Time is running out on a historic historic steel truss bridge connecting two north-central counties along the Kentucky River. It’s not the first time the forward march of progress has altered the rural area’s landscape and economy.
If you take state highway 355 between Monterey and Carrollton, you’ll cross the Kentucky River at Gratz.
Back in the late 1800’s, when steamboats still plied the river, the city named for Benjamin Gratz Brown, was a happening place. The river was the town’s highway, and Gratz had a thriving business district, a hotel and a bank.
Paddle wheelers ferried passengers to Louisville and Cincinnati. Farmers sent tobacco and livestock to market, and showboats brought entertainment. That lasted almost 80 years, from 1844 to 1920.
But railroads and highways soon eclipsed river trade, and Gratz began a steady decline. In 1931, the town found new life when the state built a bridge at Gratz to connect Owen and Henry counties. Eight years ago, the 1,100 foot long bridge (pictured below, right) was added to the National Register of Historic Places.
But the future of Gratz is again in question, because the old bridge’s days are numbered. It’s now rated ‘functionally obsolete’ and totally unsuitable for the heavy trucks from a nearby quarry that still use it. The bridge’s pending demise is the talk of the town.
Earl New and his wife Linda own a country store and restaurant next to the historic bridge and that’s where Melvin Lyons of Bethlehem was munching on a grilled cheese sandwich. Talk about the bridge sparked memories of his grandfather, a local veterinarian.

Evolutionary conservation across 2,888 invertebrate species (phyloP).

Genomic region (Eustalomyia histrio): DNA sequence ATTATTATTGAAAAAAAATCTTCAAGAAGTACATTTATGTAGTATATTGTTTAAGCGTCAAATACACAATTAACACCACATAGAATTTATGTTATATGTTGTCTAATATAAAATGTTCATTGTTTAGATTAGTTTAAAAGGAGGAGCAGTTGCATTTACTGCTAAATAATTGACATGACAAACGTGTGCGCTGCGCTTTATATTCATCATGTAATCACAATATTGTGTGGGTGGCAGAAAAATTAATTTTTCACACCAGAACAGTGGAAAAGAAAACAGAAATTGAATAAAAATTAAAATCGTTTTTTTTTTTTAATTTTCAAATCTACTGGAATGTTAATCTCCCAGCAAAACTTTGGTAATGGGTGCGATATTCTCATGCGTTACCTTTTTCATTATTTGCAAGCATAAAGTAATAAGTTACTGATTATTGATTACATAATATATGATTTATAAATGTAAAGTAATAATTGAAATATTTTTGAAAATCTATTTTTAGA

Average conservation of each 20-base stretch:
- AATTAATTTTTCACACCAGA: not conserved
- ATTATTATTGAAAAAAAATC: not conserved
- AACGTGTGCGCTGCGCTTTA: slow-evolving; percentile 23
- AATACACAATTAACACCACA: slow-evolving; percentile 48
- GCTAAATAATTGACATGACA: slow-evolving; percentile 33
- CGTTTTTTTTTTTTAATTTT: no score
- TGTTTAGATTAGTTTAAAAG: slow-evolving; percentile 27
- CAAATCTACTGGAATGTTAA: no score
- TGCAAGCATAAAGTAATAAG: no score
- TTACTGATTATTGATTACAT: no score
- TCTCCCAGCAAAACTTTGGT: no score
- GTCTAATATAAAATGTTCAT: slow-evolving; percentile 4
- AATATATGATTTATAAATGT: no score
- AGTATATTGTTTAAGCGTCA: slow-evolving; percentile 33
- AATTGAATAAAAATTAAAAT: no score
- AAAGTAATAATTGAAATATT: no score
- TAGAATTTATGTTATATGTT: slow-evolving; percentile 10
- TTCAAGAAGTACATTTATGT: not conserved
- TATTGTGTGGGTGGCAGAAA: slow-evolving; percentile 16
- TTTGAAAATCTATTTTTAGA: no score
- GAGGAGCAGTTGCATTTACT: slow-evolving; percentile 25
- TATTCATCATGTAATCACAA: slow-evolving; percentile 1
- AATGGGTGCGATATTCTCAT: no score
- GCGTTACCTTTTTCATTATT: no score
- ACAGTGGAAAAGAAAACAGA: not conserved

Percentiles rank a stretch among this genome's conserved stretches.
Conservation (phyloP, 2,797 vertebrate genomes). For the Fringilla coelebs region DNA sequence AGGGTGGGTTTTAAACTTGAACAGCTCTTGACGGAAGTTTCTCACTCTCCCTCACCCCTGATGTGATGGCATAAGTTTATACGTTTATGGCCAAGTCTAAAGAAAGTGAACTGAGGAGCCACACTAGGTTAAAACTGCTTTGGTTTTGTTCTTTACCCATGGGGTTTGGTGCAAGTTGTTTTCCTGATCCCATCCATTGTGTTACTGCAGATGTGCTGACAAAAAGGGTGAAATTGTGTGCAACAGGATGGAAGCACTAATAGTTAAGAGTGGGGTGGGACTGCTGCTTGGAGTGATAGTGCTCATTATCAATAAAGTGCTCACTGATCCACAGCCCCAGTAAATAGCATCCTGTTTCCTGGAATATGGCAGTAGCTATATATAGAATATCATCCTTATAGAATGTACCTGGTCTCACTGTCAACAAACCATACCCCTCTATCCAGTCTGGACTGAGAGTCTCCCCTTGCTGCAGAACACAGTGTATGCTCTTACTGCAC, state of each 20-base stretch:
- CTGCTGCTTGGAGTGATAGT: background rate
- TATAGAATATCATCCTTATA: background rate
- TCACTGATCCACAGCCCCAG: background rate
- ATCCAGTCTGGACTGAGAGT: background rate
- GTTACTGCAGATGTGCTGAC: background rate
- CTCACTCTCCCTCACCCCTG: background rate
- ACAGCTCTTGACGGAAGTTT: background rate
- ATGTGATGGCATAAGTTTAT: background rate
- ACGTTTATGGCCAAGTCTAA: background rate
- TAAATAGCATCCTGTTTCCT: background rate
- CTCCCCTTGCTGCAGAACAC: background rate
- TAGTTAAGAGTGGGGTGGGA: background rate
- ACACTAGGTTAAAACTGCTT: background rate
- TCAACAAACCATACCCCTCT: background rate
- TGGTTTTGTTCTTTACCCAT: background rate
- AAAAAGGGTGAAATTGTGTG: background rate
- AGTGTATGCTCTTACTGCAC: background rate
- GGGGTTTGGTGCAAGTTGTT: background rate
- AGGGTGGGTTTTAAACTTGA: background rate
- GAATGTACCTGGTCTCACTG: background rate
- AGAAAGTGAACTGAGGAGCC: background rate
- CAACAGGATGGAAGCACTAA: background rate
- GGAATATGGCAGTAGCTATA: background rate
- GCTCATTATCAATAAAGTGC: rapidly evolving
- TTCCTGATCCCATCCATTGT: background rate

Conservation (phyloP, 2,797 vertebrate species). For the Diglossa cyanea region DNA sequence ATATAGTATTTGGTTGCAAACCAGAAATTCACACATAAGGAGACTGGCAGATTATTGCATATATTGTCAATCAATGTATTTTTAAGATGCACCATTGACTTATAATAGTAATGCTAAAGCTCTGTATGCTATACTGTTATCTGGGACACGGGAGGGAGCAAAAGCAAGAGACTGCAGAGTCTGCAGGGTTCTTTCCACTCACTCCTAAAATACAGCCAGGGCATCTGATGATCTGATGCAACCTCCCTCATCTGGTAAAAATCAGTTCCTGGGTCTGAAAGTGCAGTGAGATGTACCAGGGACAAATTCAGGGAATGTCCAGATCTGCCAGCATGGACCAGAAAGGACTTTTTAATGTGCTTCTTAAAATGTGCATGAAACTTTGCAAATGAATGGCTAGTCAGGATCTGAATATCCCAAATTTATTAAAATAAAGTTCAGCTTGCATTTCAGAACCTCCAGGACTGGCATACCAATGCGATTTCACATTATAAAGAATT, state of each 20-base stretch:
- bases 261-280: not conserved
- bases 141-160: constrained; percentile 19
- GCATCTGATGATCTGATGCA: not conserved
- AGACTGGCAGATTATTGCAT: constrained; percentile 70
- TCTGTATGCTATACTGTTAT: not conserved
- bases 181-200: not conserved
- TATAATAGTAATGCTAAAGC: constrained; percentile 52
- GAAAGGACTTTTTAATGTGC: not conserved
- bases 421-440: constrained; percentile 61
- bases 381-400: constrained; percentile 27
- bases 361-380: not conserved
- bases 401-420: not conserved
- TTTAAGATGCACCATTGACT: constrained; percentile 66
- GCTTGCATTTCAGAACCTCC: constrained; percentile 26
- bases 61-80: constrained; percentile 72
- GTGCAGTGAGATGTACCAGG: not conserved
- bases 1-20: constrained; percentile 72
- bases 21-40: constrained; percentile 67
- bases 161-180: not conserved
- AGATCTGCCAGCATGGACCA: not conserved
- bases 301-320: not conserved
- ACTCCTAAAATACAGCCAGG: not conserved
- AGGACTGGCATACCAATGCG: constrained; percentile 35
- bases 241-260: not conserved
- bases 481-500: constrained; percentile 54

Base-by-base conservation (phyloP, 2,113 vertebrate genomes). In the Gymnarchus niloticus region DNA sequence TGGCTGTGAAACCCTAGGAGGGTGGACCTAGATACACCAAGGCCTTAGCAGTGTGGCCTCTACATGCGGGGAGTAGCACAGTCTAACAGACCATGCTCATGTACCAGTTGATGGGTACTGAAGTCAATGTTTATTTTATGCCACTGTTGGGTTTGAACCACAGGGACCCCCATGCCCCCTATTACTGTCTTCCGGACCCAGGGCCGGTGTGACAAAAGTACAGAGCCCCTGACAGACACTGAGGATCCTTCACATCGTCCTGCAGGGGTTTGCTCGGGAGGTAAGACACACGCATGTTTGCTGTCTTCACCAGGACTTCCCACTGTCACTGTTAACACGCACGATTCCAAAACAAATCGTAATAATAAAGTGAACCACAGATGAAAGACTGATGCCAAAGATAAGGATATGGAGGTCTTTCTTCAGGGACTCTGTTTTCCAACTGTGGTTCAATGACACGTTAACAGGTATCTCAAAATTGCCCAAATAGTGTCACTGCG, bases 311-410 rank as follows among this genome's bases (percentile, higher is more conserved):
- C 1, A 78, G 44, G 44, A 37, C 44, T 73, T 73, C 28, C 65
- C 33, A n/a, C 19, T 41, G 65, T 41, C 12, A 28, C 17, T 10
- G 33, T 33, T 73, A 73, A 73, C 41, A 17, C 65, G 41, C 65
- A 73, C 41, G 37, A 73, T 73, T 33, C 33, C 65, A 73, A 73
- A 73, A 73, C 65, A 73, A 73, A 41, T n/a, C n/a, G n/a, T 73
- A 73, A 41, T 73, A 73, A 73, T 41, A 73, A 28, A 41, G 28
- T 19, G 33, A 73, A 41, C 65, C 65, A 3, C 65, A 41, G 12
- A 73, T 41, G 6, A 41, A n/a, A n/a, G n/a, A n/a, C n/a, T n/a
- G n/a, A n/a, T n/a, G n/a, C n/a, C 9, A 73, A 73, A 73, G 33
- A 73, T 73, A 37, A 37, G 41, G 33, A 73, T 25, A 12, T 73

“Some of the store owners here were betting,” said Lyons. “And he had a real good horse. Said the horse wouldn’t cross the bridge. And he said, ‘Well by golly I’ll just be the first one to go across there.’ So he was the first one to cross it on a horse.”
Also grabbing some lunch at News Café was Alva “Shorty” Robinson, of nearby Lockport. Shorty, who’s actually more than six feet tall, has been around about as long as the bridge. Is he sad to see it go?
“Oh, not too much,” said Robinson. “If you was ever out on it when those trucks come across it, it was getting bad. I’ve been under it. It’s got a lot of rust on it.”
Indeed it does. Earl New and I walked down to take a look at the old bridge, which certainly has seen better days. Earl plans to open a bed and breakfast above his store and restaurant. But can his business survive without the bridge?
“If the state helps us out on the signage up and down this road,” said New.
“Yeah, the new bridge kind of bypasses you,” said McVeigh. “So, that has to be a concern, because we’re standing underneath the old bridge, and it comes out right at your store!”
Yes,” said New.
As we headed back, Earl pointed out a small plaque bolted to the bridge abutment.
“It says, The flood of January 1937,” read McVeigh. “High Water Mark. January 24, 1937. Corps of Engineers, U.S. Army, Cincinnati District.”
Five hundred feet upstream from the old bridge, workers continue drilling rock blocking the approach to the new bridge.
“And actually, it is a one of a kind bridge in America, with the longest single span, pre-stressed, post-tension concrete bridge,” said Chris Poe of the Kentucky Transportation Cabinet. “And we are very proud of the structure that we’ve put in place here.”
“Traffic should be on the new bridge by the end of November of this year,” said Poe.
“What’s the timeline on taking the old bridge down?” asked McVeigh.
“We have not yet received their demolition plan,” said Poe. “But we expect it to happen in December.”
So, it’s out with the old and in with the new. Will the new bridge revive historic Gratz, or finish it off? Only time will tell for the little river town, where at least for now, as one local jokes, stray cats and dogs outnumber the people!